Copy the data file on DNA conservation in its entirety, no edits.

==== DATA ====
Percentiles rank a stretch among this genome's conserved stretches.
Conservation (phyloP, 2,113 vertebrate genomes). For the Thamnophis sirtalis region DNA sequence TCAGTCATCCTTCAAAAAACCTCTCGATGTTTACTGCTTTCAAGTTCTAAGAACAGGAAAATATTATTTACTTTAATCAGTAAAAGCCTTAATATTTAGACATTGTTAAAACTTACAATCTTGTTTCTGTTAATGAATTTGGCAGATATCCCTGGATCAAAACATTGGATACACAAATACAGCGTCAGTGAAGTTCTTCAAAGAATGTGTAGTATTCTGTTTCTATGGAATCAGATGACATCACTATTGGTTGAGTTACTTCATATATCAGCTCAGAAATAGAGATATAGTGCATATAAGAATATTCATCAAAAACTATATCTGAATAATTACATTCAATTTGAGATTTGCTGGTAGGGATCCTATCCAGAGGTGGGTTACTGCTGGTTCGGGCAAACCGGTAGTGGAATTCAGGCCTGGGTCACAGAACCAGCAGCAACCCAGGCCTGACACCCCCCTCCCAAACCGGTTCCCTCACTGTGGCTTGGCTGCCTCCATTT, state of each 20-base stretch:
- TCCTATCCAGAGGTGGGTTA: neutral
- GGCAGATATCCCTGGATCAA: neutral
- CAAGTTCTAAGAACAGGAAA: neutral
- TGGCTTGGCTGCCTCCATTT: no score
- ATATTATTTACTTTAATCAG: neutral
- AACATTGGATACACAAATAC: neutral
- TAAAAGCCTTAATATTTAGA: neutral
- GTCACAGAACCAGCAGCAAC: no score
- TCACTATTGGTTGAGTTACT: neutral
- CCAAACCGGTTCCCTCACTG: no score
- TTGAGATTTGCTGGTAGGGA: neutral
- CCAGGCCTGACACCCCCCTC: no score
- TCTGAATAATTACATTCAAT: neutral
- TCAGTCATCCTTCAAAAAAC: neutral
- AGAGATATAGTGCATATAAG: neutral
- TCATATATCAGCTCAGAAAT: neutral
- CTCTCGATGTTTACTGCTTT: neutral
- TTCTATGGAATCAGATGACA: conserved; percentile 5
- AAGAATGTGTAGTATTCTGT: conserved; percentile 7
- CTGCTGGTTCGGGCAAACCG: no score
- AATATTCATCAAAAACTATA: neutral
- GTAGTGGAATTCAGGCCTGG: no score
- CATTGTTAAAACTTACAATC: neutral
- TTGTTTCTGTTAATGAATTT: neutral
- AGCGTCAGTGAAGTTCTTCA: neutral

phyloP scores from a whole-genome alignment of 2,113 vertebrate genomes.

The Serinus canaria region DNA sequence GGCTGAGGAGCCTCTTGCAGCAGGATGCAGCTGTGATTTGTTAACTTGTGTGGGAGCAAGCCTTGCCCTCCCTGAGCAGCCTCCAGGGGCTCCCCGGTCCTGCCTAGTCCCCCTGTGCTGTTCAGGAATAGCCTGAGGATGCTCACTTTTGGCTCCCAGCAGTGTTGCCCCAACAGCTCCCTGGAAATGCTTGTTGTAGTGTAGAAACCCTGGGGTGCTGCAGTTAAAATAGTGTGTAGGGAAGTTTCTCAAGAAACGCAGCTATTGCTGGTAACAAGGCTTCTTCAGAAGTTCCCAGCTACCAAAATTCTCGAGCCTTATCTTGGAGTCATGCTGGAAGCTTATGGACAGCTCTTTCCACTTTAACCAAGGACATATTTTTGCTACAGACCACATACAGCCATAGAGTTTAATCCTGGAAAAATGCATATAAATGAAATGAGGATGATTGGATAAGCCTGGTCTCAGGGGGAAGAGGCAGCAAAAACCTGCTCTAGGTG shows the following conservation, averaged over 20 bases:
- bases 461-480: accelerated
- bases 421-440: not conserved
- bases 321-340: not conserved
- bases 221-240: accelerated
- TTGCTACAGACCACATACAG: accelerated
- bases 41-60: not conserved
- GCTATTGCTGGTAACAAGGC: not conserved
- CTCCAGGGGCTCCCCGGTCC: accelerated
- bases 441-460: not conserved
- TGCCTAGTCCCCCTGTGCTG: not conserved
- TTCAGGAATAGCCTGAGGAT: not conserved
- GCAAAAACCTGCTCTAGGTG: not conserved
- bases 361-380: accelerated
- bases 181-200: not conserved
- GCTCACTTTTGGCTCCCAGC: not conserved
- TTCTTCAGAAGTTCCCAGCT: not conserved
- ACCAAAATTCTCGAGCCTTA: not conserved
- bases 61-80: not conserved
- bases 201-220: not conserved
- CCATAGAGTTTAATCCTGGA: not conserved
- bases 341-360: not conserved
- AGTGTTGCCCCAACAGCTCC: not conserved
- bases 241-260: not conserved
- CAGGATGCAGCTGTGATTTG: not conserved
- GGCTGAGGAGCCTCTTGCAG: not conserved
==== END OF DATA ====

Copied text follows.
Percentiles rank a stretch among this genome's conserved stretches.
Conservation (phyloP, 2,113 vertebrate genomes). For the Thamnophis sirtalis region DNA sequence TCAGTCATCCTTCAAAAAACCTCTCGATGTTTACTGCTTTCAAGTTCTAAGAACAGGAAAATATTATTTACTTTAATCAGTAAAAGCCTTAATATTTAGACATTGTTAAAACTTACAATCTTGTTTCTGTTAATGAATTTGGCAGATATCCCTGGATCAAAACATTGGATACACAAATACAGCGTCAGTGAAGTTCTTCAAAGAATGTGTAGTATTCTGTTTCTATGGAATCAGATGACATCACTATTGGTTGAGTTACTTCATATATCAGCTCAGAAATAGAGATATAGTGCATATAAGAATATTCATCAAAAACTATATCTGAATAATTACATTCAATTTGAGATTTGCTGGTAGGGATCCTATCCAGAGGTGGGTTACTGCTGGTTCGGGCAAACCGGTAGTGGAATTCAGGCCTGGGTCACAGAACCAGCAGCAACCCAGGCCTGACACCCCCCTCCCAAACCGGTTCCCTCACTGTGGCTTGGCTGCCTCCATTT, state of each 20-base stretch:
- TCCTATCCAGAGGTGGGTTA: neutral
- GGCAGATATCCCTGGATCAA: neutral
- CAAGTTCTAAGAACAGGAAA: neutral
- TGGCTTGGCTGCCTCCATTT: no score
- ATATTATTTACTTTAATCAG: neutral
- AACATTGGATACACAAATAC: neutral
- TAAAAGCCTTAATATTTAGA: neutral
- GTCACAGAACCAGCAGCAAC: no score
- TCACTATTGGTTGAGTTACT: neutral
- CCAAACCGGTTCCCTCACTG: no score
- TTGAGATTTGCTGGTAGGGA: neutral
- CCAGGCCTGACACCCCCCTC: no score
- TCTGAATAATTACATTCAAT: neutral
- TCAGTCATCCTTCAAAAAAC: neutral
- AGAGATATAGTGCATATAAG: neutral
- TCATATATCAGCTCAGAAAT: neutral
- CTCTCGATGTTTACTGCTTT: neutral
- TTCTATGGAATCAGATGACA: conserved; percentile 5
- AAGAATGTGTAGTATTCTGT: conserved; percentile 7
- CTGCTGGTTCGGGCAAACCG: no score
- AATATTCATCAAAAACTATA: neutral
- GTAGTGGAATTCAGGCCTGG: no score
- CATTGTTAAAACTTACAATC: neutral
- TTGTTTCTGTTAATGAATTT: neutral
- AGCGTCAGTGAAGTTCTTCA: neutral

phyloP scores from a whole-genome alignment of 2,113 vertebrate genomes.

The Serinus canaria region DNA sequence GGCTGAGGAGCCTCTTGCAGCAGGATGCAGCTGTGATTTGTTAACTTGTGTGGGAGCAAGCCTTGCCCTCCCTGAGCAGCCTCCAGGGGCTCCCCGGTCCTGCCTAGTCCCCCTGTGCTGTTCAGGAATAGCCTGAGGATGCTCACTTTTGGCTCCCAGCAGTGTTGCCCCAACAGCTCCCTGGAAATGCTTGTTGTAGTGTAGAAACCCTGGGGTGCTGCAGTTAAAATAGTGTGTAGGGAAGTTTCTCAAGAAACGCAGCTATTGCTGGTAACAAGGCTTCTTCAGAAGTTCCCAGCTACCAAAATTCTCGAGCCTTATCTTGGAGTCATGCTGGAAGCTTATGGACAGCTCTTTCCACTTTAACCAAGGACATATTTTTGCTACAGACCACATACAGCCATAGAGTTTAATCCTGGAAAAATGCATATAAATGAAATGAGGATGATTGGATAAGCCTGGTCTCAGGGGGAAGAGGCAGCAAAAACCTGCTCTAGGTG shows the following conservation, averaged over 20 bases:
- bases 461-480: accelerated
- bases 421-440: not conserved
- bases 321-340: not conserved
- bases 221-240: accelerated
- TTGCTACAGACCACATACAG: accelerated
- bases 41-60: not conserved
- GCTATTGCTGGTAACAAGGC: not conserved
- CTCCAGGGGCTCCCCGGTCC: accelerated
- bases 441-460: not conserved
- TGCCTAGTCCCCCTGTGCTG: not conserved
- TTCAGGAATAGCCTGAGGAT: not conserved
- GCAAAAACCTGCTCTAGGTG: not conserved
- bases 361-380: accelerated
- bases 181-200: not conserved
- GCTCACTTTTGGCTCCCAGC: not conserved
- TTCTTCAGAAGTTCCCAGCT: not conserved
- ACCAAAATTCTCGAGCCTTA: not conserved
- bases 61-80: not conserved
- bases 201-220: not conserved
- CCATAGAGTTTAATCCTGGA: not conserved
- bases 341-360: not conserved
- AGTGTTGCCCCAACAGCTCC: not conserved
- bases 241-260: not conserved
- CAGGATGCAGCTGTGATTTG: not conserved
- GGCTGAGGAGCCTCTTGCAG: not conserved